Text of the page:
JAPANESE SUB SHELLS U.S. WEST COAST

Santa Barbara, California February 23, 1942

Japanese submarines initiated the first shore bom­bard­ments of the war with an attack on the U.S. Navy base at John­ston Island in the Paci­fic in mid-Decem­ber 1941, just days after Japa­nese carrier-based planes had destroyed, in their sur­prise attack on Pearl Harbor, Hawaii, one half of the United States’ naval power. Japa­nese sub­marines briefly shelled the Amer­i­can Paci­fic outpost on Mid­way Island in Janu­ary 1942. The following month, on this date, Febru­ary 23, 1942, Japa­nese sub­marine I‑17 made the first enemy attack on the U.S. main­land since the War of 1812. Shortly after 7 p.m., the I‑17 sur­faced several hun­dred yards off a beach west of Santa Bar­bara, Califor­nia, and for the next 20 minutes fired 17 rounds from her 140mm gun at the Rich­field (now ARCO) avia­tion fuel stor­age tanks on the bluff top behind the beach. The shots missed the tanks but destroyed an oil derrick and damaged a pier and a pump house. News of the Ell­wood oil field shelling trig­gered an invasion scare up and down the West Coast.

The following night U.S. Army antiaircraft bat­teries ex­ploded into action over the blacked-out city of Los Angeles. During a 30‑minute fusil­lade, guns hurled 1,440 rounds of 3‑inch and 37mm am­mu­ni­tion into the search­light-swept night sky. About 10 tons of shrap­nel and dud shells fell back on the city of 1.5 mil­lion people, damaging resi­dences, ship­yards, and air­craft plants where late-night shifts were at work. Eight people died that night, three of heart attacks, the others in acci­dents related to the black­out. At a press con­fer­ence shortly after­ward, Sec­re­tary of the Navy Frank Knox called the in­ci­dent, known in con­tem­porary media as “The Battle of Los Angeles” or “The Great Los Angeles Air Raid,” a “false alarm” stemming from “war nerves.”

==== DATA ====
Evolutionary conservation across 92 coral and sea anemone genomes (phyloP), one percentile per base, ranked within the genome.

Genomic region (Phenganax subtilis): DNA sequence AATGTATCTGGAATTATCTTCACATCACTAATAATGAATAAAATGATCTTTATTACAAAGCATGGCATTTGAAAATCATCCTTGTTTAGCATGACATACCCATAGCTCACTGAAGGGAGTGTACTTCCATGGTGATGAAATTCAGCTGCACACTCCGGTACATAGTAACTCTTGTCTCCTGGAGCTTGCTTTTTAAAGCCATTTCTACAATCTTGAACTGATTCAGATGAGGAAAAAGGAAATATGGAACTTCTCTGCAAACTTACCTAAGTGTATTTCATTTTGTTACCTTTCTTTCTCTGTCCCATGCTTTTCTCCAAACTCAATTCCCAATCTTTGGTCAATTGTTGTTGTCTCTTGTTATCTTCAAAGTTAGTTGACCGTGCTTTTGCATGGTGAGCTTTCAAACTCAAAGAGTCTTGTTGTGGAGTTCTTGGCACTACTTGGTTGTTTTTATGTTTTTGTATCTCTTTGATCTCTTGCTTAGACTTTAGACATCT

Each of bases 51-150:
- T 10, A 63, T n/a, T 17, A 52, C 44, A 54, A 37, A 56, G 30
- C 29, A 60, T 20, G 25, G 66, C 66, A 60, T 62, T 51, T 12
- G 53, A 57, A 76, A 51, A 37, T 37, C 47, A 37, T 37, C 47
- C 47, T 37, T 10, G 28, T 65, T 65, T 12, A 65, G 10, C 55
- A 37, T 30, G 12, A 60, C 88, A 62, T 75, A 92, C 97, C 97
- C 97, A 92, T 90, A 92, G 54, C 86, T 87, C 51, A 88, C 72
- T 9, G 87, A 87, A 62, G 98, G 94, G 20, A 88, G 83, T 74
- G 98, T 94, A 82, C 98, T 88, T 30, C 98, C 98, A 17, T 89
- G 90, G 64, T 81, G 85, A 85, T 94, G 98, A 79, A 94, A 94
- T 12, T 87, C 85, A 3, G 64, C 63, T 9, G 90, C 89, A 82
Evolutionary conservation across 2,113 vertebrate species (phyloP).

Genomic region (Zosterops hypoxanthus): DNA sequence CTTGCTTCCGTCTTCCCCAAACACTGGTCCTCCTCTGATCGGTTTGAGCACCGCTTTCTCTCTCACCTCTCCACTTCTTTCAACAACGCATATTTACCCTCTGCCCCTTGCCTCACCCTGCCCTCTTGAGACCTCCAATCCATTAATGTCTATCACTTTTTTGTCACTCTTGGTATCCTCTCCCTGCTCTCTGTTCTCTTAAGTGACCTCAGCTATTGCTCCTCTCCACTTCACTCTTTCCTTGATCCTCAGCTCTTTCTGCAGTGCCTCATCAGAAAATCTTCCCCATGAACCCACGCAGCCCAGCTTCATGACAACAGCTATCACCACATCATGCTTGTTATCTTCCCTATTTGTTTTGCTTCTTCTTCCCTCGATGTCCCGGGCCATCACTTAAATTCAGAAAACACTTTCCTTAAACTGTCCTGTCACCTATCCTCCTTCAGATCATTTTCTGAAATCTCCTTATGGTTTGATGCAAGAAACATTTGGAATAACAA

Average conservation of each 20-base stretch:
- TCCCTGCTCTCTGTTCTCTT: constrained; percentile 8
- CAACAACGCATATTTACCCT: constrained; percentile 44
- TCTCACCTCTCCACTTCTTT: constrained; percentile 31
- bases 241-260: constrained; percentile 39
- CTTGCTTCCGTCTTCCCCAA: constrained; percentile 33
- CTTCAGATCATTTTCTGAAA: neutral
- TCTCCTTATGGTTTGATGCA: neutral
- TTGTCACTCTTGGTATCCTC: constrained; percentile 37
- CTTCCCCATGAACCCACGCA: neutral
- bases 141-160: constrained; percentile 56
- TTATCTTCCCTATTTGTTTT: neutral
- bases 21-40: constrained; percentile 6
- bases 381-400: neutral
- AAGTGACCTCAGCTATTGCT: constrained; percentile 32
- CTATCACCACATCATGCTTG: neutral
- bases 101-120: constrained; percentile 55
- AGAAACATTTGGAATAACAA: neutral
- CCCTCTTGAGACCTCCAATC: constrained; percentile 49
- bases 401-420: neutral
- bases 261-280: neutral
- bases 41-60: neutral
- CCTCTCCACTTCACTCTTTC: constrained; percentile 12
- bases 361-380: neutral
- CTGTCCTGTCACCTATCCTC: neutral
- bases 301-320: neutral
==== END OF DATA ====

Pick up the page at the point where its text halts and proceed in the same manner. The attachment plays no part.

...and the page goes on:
Not every­one bought the govern­ment’s assur­ances. The Long Beach [California] Inde­pen­dent edi­tori­alized: “There is a mys­terious reti­cence about the whole affair and it appears that some form of cen­sor­ship is trying to halt dis­cus­sion on the matter.” Others spec­u­lated that the in­ci­dent was either staged or exag­gerated to give defense in­dus­tries like Douglas (now Boeing) Air­craft in Long Beach and Santa Monica an excuse to move further in­land. (Secre­tary Knox encouraged their moving.)

The Great Los Angeles Air Raid was front-page news and fodder for news­paper edi­tors around the nation. Ameri­cans were living through scary times, so people believed. Many West Coast resi­dents imagined the worst—that after the surprise Japa­nese air and naval attack on Pearl Harbor, Hawaii, 2‑1/2 months before, enemy planes might suddenly show up in the middle of the night and unload their bombs on their own com­mu­ni­ties, or that a Japa­nese inva­sion force might appear off their undefended beaches, hook up with tens of thou­sands of Ameri­can-born Japa­nese and Japa­nese nationals living among them, and jointly unleash may­hem and destruc­tion. Truth was, as it turned out, during 1941 and 1942 I‑17 was one of 10 Japa­nese sub­marines that routinely patrolled off the Pacific West Coast, Alaska, and Baja California. And, with the excep­tion of hun­dreds of hydrogen-filled balloon bombs (fūsen bakudan) Japan sent aloft on the jet stream to drop, hit or (mostly) miss, on the North Amer­i­can con­ti­nent in 1944–1945, that was about as scary as it got.